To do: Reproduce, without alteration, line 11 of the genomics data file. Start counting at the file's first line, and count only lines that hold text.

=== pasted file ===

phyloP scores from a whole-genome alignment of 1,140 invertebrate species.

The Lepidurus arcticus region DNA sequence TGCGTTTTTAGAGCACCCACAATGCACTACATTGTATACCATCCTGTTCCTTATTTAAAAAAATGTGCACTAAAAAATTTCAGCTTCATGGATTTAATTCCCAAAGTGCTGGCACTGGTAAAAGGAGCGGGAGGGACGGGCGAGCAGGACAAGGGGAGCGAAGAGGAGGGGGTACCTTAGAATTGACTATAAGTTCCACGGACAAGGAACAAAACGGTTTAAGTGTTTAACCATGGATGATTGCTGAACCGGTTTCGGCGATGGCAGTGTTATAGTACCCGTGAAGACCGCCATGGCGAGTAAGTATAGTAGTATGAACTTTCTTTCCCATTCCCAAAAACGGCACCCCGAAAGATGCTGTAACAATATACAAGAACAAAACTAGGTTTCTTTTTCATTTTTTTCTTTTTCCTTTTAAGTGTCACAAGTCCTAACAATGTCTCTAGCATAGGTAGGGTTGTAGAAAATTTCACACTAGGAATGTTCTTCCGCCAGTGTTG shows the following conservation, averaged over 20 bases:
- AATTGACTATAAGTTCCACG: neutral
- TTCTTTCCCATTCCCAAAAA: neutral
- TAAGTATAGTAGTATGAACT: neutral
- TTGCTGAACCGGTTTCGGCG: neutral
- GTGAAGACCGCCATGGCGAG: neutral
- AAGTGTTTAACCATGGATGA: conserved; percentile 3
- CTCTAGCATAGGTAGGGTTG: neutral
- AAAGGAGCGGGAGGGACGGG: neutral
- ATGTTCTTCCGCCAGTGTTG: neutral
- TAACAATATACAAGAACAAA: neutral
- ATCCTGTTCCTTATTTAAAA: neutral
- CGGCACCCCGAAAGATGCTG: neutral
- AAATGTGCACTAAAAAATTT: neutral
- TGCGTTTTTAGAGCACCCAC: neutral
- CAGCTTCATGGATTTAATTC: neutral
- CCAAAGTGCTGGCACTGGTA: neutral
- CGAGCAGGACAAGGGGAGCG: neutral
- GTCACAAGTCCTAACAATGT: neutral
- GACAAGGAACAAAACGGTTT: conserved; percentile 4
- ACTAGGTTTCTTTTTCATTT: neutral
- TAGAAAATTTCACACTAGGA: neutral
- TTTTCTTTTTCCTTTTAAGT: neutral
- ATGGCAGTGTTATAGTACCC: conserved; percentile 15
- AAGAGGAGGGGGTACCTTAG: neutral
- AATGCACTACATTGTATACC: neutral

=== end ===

- ATGTTCTTCCGCCAGTGTTG: neutral